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How Facebook Manipulates Us Part 4: Our Content Consumption
To Facebook, all engagement is engagement, no matter the sentiment.
This is part four of what I believe will end up being a five part series on how the largest social media platform in the world manipulates its users. Here are the other parts if you haven’t read them yet:
Today, in part four, we come back to Facebook and briefly explore how Facebook uses our content consumption habits to manipulate us.
Facebook exists to make money, as we have previously explored. To reiterate, there is nothing wrong with that. However, when the largest social media platform in the world is driven by profit margins and stock gains, those priorities are going to have a dramatic effect on the decisions the platform makes. Understandable, right? So if Facebook exists to make money, it follows that it would make decisions that lead to more revenue. Makes sense. Where does the problem come in? The problem appears when the decisions Facebook makes to generate more revenue have long-lasting, negative effects on its users.
A company like Target rearranging their store in order to adjust to customer spending priorities in an effort to generate more revenue is smart and has very little negative effect on the customer (outside of having to learn a new layout!). A grocer like Kroger raising the price on ice cream in the summer because it is in higher demand would be smart for their business, and it would have a small negative effect on their customer, but it wouldn’t last forever.
Facebook makes decisions to monetize the data of their users that are far more manipulative than rearranging store aisles and much more predatory than charging a dollar more for ice cream. We will explore a couple of examples of such activity in the final installment in this series on Monday.
Today, we explore the third major way Facebook extracts data from its users for the sake of manipulating them. First, we explored how they extract the data we input into Facebook. Second, we explored how Facebook follows us around the internet, tracking our activity for their knowledge. Third, today, we explore how Facebook harvests data from our content consumption on their platform.
You Are What You Consume
The third common way Facebook harvests data from us, its users, is by learning who we are by what kind of content we consume. In the marketing world, “engagement” is the most important metric to measure social media effectiveness. A number of actions are considered engagement: liking, commenting, sharing, watching a video, pausing while scrolling to view a picture, and more. All of those actions are kinds of engagement that Facebook (and other platforms) use to track what keeps our attention.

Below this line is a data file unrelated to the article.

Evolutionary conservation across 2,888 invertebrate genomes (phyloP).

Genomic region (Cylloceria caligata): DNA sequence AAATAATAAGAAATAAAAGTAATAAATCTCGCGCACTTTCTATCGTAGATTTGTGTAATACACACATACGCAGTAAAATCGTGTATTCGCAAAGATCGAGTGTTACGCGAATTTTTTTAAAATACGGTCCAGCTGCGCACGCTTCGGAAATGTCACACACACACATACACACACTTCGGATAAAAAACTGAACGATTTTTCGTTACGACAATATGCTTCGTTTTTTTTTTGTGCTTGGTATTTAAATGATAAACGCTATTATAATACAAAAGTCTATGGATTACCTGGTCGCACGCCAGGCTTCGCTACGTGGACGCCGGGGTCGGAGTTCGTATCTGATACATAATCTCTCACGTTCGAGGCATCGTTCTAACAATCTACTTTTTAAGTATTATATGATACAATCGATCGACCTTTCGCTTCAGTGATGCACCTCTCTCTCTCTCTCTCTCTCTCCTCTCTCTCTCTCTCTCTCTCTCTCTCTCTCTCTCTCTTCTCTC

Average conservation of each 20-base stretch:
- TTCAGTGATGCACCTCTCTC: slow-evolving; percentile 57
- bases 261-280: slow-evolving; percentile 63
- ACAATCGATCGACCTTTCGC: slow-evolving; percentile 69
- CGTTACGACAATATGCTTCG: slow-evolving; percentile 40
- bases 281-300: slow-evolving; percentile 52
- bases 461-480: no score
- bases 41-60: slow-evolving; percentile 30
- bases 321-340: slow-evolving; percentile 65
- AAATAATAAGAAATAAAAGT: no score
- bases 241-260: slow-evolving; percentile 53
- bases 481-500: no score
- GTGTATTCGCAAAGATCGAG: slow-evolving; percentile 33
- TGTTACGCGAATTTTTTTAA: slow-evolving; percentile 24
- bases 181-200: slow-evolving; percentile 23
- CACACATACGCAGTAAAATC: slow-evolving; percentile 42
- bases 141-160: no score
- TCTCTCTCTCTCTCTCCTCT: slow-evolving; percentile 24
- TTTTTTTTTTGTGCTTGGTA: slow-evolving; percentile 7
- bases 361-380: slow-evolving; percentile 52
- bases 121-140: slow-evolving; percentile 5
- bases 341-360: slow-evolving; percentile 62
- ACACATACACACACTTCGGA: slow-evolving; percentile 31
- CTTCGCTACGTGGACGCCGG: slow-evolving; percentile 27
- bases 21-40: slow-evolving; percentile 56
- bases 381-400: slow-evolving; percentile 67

If you watch a few funny videos on Facebook, Facebook sees your watch time and is more likely to deliver you funny videos in the future. If you comment on a bunch of political articles, Facebook sees that political articles drive you to action, and it will likely deliver you a lot more political articles in the future.
One of the funnier parts about overseeing social media for a large organization as I do is when people comment on Facebook posts about how mad they are that they are seeing our content. First of all, if you’re seeing content from a Facebook page you don’t like, it’s more than likely that you have followed the page on Facebook. Second, when you engage with a piece of content you don’t like, like commenting, “WHY AM I SEEING THIS IN MY FEED?!” you are now much more likely to see more content from that page or similar content from other pages. It makes me and the social media managers I work with chuckle when we see it. “Well, Steve, we’re sorry you don’t like our posts, but you just earned yourself a greater helping of them, and there’s not really anything we can do about it!” For better or worse, when we engage with content on Facebook, we are telling the Facebook algorithm to serve us more content like it. Why? Because we have to remember: to Facebook all engagement is engagement, regardless of sentiment. They don’t care if a post made you feel happy, sad, or mad, as long as it caused you to engage.
Facebook is constantly learning what keeps our attention and drives us to action so that it can keep feeding us more of that, especially from advertisers. Facebook knows what kind of content you like better than you know yourself. Unfortunately, Facebook has routinely made decisions and mistakes that just happen to serve its primary customers, advertisers, and not its users.
On Monday, we’ll look at a couple of examples.